Hop (Humulus lupulus L.) : Traditional and Present Use, and Future Potential

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Korpelainen , H & Pietilainen , M 2021 , ' Hop (Humulus lupulus L.) : Traditional and Present Use, and Future Potential ' , Economic Botany , vol. 75 , pp. 302–322 . https://doi.org/10.1007/s12231-021-09528-1

Title: Hop (Humulus lupulus L.) : Traditional and Present Use, and Future Potential
Author: Korpelainen, Helena; Pietilainen, Maria
Contributor organization: Viikki Plant Science Centre (ViPS)
Department of Agricultural Sciences
Population Genetics and Biodiversity Group
Plant Production Sciences
Date: 2021-12
Language: eng
Number of pages: 21
Belongs to series: Economic Botany
ISSN: 0013-0001
DOI: https://doi.org/10.1007/s12231-021-09528-1
URI: http://hdl.handle.net/10138/345998
Abstract: Hop (Humulus lupulus L.): Traditional and Present Use, and Future Potential. Hop (Humulus lupulus) is best known for its use in beer brewing owing to its bittering flavor and floral aroma. Today, the brewing industry uses as much as 98% of the produced hop crop worldwide. However, there are many other uses, some of them known since prehistoric times. Hops, the cone-like female structures called strobili, are the most frequently used part of the hop plant, but other tissues are of interest as well. The present review compiles existing knowledge of the chemical and pharmacological properties, traditional and present uses and further use potential, genetic resources, and breeding attempts in H. lupulus, and discusses climate change challenges to hop production. It contains hundreds of phytochemicals, and some of the secondary metabolites have definite potential pharmacological and medicinal value, but further investigations are desirable. Hop substances are potential alternatives, e.g., in antimicrobial, cancer, metabolic syndrome, and hormone replacement therapy treatments, as well as insecticides, preservatives, and fragrances. There are presently a few hundred cultivated hop varieties, and new cultivars are being developed and tested. Future hop breeding efforts with different quality and adaptation targets can utilize existing genetic resources, such as wild populations and landraces present in many regions.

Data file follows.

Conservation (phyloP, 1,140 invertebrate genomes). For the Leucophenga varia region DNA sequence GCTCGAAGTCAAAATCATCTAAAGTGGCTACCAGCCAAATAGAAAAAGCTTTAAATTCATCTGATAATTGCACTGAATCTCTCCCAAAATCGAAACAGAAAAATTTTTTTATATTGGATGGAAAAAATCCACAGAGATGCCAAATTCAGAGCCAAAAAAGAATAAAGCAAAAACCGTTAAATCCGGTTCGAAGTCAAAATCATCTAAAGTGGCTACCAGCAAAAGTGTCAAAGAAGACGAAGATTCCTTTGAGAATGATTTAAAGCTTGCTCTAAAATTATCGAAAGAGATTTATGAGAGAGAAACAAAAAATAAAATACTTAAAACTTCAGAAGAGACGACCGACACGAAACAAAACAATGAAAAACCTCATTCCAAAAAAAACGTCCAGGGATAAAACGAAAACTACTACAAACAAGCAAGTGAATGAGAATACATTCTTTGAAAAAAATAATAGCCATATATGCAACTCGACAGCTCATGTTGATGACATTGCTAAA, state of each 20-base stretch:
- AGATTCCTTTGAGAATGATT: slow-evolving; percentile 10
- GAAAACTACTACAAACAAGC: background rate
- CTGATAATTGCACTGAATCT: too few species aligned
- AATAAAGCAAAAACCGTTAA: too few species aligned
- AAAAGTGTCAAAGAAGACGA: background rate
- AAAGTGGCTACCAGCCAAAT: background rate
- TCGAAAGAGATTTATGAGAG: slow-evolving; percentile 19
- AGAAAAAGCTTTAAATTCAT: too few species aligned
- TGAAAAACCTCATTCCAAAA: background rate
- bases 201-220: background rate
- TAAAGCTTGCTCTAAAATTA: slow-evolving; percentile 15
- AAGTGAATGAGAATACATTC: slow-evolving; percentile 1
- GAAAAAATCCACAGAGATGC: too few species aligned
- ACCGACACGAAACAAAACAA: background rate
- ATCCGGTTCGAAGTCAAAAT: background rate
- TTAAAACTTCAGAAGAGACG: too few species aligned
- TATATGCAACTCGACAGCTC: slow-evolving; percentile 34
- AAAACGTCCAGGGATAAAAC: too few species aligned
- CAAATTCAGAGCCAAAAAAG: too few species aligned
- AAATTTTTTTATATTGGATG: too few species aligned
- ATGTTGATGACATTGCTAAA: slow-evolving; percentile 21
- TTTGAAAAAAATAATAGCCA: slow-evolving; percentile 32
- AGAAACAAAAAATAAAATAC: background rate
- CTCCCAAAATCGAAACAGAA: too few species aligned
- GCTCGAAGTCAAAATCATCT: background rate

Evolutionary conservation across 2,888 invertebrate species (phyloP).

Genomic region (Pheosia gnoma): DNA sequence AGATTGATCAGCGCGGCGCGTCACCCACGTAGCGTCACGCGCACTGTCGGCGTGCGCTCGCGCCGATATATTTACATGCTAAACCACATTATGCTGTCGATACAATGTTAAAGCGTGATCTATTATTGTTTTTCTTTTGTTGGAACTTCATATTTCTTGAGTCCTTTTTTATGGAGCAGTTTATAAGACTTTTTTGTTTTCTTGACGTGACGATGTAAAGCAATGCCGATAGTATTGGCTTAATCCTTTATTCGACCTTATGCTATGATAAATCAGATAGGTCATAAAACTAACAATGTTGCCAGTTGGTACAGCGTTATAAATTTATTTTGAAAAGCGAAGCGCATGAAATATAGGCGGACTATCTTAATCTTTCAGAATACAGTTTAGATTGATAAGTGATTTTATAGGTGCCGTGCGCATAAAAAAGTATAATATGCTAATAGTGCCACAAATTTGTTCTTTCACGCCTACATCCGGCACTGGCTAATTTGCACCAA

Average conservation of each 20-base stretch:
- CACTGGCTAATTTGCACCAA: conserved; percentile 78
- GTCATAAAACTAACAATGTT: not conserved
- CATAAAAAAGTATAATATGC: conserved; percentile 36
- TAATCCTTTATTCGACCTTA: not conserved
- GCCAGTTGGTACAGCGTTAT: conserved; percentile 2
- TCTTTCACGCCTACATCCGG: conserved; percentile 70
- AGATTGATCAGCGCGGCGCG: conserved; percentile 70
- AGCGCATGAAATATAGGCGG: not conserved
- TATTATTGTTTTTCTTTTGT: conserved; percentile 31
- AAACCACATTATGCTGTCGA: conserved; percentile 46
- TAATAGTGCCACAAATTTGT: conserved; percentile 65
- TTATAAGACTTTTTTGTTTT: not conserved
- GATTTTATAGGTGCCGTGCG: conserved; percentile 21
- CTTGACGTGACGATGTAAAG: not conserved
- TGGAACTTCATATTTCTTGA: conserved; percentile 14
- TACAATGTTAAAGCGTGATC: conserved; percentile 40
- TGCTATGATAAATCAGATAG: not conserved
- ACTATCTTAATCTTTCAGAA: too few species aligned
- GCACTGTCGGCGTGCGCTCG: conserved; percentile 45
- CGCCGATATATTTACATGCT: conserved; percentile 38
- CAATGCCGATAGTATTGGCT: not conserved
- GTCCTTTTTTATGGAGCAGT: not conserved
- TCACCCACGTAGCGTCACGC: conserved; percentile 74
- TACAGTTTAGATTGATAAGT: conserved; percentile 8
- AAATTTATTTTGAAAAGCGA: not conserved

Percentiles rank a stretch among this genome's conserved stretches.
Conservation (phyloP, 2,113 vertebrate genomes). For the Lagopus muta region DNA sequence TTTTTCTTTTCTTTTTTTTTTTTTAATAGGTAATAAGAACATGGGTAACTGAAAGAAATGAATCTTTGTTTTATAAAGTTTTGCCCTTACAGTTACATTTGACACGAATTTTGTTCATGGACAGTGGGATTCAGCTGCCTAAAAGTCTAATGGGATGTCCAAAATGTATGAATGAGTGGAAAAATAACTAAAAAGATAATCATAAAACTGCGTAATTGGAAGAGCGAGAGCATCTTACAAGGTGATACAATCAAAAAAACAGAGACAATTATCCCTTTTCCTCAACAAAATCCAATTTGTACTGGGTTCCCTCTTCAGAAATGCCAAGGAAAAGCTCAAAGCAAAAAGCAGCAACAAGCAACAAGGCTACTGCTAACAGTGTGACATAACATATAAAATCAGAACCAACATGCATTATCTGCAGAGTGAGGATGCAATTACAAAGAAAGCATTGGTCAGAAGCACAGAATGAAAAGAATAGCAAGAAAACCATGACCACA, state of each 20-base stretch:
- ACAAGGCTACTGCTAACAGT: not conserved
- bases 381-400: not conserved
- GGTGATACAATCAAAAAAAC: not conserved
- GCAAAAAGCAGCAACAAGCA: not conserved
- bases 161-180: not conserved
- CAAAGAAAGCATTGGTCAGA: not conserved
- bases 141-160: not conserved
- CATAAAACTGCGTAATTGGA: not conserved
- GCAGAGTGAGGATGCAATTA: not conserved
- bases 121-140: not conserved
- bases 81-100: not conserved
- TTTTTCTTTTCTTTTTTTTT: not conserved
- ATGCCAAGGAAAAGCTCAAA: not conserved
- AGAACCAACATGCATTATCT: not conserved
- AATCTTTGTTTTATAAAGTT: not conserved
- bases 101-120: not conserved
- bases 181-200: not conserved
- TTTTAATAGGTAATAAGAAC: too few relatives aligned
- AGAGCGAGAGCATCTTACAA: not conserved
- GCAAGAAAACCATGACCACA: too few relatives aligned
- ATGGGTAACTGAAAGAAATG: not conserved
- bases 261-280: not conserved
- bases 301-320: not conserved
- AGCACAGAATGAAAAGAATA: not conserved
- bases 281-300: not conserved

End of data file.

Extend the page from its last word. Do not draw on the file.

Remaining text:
Subject: Common hop
Medicinal plant
Hop breeding
11831 Plant biology
Peer reviewed: Yes
Rights: cc_by
Usage restriction: openAccess
Self-archived version: publishedVersion

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